Social network nomads
There’s a migration in progress. Spurred by increasingly restrictive content rules, which barred content in categories ranging from breastfeeding to fan fiction, members of the LiveJournal community are flocking to Dreamwidth, a new service based on a fork of the LiveJournal code running on new servers. The first 200 seed accounts sold out in
hours minutes. The Dreamwidth community is in a promising place because the LiveJournal code was open source, and the community had skilled techies who could port the code and run a new server.
Migrations for liberty are not uncommon. For example, the community of self-hosted blogging tool users migrated from MovableType to WordPress when WordPress tools got better for installation and extensibility, and MovableType moved to more restrictive licenses. The availability of self-hosted social network tools like BuddyPress will make it easier for communities to achieve self-rule with a modest cost and moderate level of technical skill.
In a 2004 Corante article, Clay Shirky argued that ownership of server space would be key to community self-determination. This pointed post about LiveJournal TOS issues observes that lack of server ownership may be a particular problem for largely-female communities, since the interests of women are under-represented. Come to think of it, not sure I agree with that, since more men pursue porn and porn is disapproved of under common terms of service.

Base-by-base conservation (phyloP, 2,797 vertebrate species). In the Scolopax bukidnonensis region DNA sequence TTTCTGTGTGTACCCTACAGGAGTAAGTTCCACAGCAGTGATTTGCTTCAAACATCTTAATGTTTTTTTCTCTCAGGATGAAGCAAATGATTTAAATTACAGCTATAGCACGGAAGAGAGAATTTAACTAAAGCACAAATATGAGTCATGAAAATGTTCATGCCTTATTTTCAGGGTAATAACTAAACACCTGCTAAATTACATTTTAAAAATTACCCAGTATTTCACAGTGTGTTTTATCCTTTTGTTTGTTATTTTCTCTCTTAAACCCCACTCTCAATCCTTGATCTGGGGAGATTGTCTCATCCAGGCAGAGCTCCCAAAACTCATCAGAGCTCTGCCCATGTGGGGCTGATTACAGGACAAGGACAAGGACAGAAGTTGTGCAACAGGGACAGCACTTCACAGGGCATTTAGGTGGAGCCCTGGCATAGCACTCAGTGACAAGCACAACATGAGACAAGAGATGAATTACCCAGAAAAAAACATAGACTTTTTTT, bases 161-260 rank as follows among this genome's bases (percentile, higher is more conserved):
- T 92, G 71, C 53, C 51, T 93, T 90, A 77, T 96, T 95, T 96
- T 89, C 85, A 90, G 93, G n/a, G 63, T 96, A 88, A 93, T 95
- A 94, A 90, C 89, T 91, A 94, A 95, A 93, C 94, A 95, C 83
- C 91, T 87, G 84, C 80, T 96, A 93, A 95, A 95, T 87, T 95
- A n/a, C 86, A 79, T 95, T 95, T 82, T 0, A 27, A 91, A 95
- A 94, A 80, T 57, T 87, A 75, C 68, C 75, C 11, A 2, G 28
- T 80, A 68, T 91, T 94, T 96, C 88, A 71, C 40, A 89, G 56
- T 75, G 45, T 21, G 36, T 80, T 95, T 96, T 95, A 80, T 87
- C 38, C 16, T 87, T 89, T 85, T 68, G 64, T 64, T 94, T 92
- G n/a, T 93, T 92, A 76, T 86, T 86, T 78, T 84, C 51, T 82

As noted in follow up to Clay’s original post, owning the server isn’t the only way to achieve online liberty. In the early days of the US republic, only property-owners could vote. But that changed. Liberty, political thinkers concluded in the physical world, is not an attribute of property ownership — it’s an attribute of being human. Someday online residents are likely to organize methods to secure voting rights over their terms of service even when they rent the server and don’t own it.
The migration to a land where the community can be free to practice its own norms, of course, has a long history prior to the internet. Puritans moved from England to be able to practice their unpopular religion and be free to oppress folk they didn’t like. European peasants flocked to the US for economic opportunity in the 1800s and early 1900s. The human species has a nomadic history. Give us something to move from, or something to move to, and our tribe will pull up our tents and pitch them somewhere else. Social networks that pretend to lockin will find that the tribe has gone.